33 both structured and autonomous space; (b) support of academic achievement; (c) cultural needs of students met; (d) a large number of committed, authoritative adults; (e) childcentered leadership; and (f) a safe environment. I surmise Beck was successful in using many of the common tenets of qualitative research (participant-observation, field notes, and semi-structured interviews) to arrive at the reported conclusions. The lessons from MYDC may, therefore, be applied to other after-school programs as the best practices orientation model suggests. The Fashola & Cooper (1999) report emphasized programs that reported success rates for African American students, a focus on academics, ability to replicate, and inplace program evaluation mechanisms. The four programs on which Fashola reported were The Howard Street Tutoring Program (HSTP ; Morris, 1990), Help One Student To Succeed (HOSTS ; HOSTS Corporation, 1994), The Center for Research in Educational -Day Tutoring Program (CREP ; Ross, Smith, Casey, & Slavin, 1996), and The Exemplary Center for Reading Instruction (ECRI ; RMC Research Corporation, 1995). Two of the programs (HSTP and ECRI) compared treatment and control groups. The HSTP treatment group made gains on measures of word recognition (ES = 0.22), basal word recognition (ES = 0.59), spelling (ES = 0.48), and basal passage reading (ES = 0.99). The ECRI reported the effect size for its treatment group of 1.21 based on a standardized test. Researchers evaluated students in the HOSTS program based on springto -spring gains on normal curve equivalent scores and reported increases of 15, 25, and 25 for students in Grades 1, 2, and 3, respectively. The CREP program based student achievement on formative and summative evaluations including teacher survey and observation forms


34 attended more CREP sessions slightly outperformed their peers who did not attend CREP [1988] standards). Although Fashola designated all four programs as exemplary programs, I find it difficult to make a true comparison of the programs (a comparison that would determine their exemplary status) based on the varying methods of measuring student success. Also, several of the reported effect sizes are classified as small or At the time of this writing, there were more than 1,000 studies on the effectiveness of after-school programs in the FirstSearch: ERIC List of Records. As I searched article databases for such reports, I noticed government agencies or nonprofit organizations summoned and/or funded many research studies. The Afterschool Alliance, a nonprofit organization that calls attention to the importance of after-school programs, report summarizes two national reports, 7 state-level reports, and 10 local or programlevel evaluations. The Alliance summarizes the data into four areas: (a) improved school attendance and engagement in learning, (b) improved test scores and grades, (c) improved frequency and duration of participation, and (d) improved scores among students at greatest risk. Of the 19 summarized reports, only two programs reported mixed findings : -based Citizen Schools) sixth grade students did not show improvements on end-of-grade achievement tests. However, students in all of the other grades did show improvements on end-of-grade achievement tests. Additionally, the report on the Boston-based Citizen Schools indicated that sixth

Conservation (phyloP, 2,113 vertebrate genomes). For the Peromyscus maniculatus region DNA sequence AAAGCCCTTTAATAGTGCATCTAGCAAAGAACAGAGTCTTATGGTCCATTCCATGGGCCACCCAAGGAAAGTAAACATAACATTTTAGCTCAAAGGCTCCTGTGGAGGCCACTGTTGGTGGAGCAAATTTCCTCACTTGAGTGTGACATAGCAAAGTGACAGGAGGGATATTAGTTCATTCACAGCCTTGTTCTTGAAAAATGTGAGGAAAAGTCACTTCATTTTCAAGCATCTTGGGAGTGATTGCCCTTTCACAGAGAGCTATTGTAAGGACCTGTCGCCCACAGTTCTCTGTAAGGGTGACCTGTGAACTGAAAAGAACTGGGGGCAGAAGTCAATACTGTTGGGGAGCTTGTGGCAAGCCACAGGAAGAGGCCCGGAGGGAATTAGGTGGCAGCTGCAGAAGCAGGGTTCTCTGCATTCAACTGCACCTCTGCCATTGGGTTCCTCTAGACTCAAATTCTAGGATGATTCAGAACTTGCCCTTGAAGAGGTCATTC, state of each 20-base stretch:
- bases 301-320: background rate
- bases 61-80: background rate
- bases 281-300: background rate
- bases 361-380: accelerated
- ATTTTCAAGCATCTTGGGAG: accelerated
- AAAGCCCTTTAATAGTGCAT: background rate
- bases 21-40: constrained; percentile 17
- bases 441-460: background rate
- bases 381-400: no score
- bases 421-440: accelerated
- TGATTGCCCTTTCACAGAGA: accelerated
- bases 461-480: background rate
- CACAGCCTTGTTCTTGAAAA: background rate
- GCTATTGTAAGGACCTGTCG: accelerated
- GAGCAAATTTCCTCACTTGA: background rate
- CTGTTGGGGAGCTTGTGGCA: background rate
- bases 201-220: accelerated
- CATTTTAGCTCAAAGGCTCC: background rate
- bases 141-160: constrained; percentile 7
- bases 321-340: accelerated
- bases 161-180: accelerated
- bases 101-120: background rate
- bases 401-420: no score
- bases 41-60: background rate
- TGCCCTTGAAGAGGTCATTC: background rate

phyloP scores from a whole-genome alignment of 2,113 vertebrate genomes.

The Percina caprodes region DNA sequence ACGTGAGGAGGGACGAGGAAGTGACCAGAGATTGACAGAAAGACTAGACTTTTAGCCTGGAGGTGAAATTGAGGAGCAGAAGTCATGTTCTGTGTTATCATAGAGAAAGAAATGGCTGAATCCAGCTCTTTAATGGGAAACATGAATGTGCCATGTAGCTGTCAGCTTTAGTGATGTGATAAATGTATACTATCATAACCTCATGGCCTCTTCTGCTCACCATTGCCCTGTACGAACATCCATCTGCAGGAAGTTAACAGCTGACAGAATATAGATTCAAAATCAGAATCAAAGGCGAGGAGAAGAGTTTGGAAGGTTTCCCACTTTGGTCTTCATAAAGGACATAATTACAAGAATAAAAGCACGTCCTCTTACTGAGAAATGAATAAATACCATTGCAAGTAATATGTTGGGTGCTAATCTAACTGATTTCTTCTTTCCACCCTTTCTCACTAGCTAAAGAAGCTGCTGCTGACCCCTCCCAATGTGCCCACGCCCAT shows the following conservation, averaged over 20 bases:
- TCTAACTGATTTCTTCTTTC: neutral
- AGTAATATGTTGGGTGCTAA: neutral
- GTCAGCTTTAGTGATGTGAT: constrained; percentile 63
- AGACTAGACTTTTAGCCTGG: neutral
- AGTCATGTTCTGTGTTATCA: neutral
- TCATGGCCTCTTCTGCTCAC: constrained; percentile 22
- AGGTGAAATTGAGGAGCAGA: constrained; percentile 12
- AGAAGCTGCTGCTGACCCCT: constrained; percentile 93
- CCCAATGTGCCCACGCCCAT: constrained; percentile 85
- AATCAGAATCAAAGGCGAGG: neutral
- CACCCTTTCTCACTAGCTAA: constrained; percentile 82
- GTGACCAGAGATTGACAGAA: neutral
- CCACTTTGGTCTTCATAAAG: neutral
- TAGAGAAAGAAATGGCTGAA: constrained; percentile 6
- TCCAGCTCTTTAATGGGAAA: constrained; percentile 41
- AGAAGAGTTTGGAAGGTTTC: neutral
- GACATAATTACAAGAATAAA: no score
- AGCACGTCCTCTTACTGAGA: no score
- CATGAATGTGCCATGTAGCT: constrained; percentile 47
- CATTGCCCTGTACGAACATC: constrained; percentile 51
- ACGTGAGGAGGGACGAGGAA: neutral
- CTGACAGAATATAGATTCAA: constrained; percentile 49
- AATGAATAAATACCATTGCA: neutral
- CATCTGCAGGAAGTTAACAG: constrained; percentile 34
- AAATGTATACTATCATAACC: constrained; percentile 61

35 graders did not show any positive impacts on the state Mathematics test. Private consulting firms with no direct links to the after-school programs studied the North Carolina -based Citizen Schools with mixed results. On the contrary, the other 17 studies reported overwhelmingly positive results. Universities (independently or in partnership with other agencies), departments of education, and foundations that fund after-school programs either conducted or commissioned the 17 inquiries. In 2006, Lauer et al. conducted a meta-analysis of out-of-school time programs and their effects for at -risk students. They conducted the research initially because they discovered that many research reports indicated mixed results for out-of-school time programs. Additionally, the requirements of the No Child Left Behind (NCLB) Act requires outof -school time programs to address the needs of students who continue to exhibit signs of academic failure (U.S. Department of Education, 2005a). Lauer et al. use the term ou t -o f s c hoolt ime programs to include after-school programs and summer levels of academic achievement. The literature search for this meta-analysis yielded 1,808 citations of which 371 were accessed and read. Thirty-five of the studies met the 9 inclusion criteria as determined by the authors. Each of the 35 studies was coded based on construct-related validity, internal validity, external validity, and statistical validity. The authors reported statistically significant positive effects on student achievement in reading and mathematics achievement. Larger effects were noted for programs with a specific focus such as literacy tutoring. Sample sizes in this study ranged from 10 to 1,978. The authors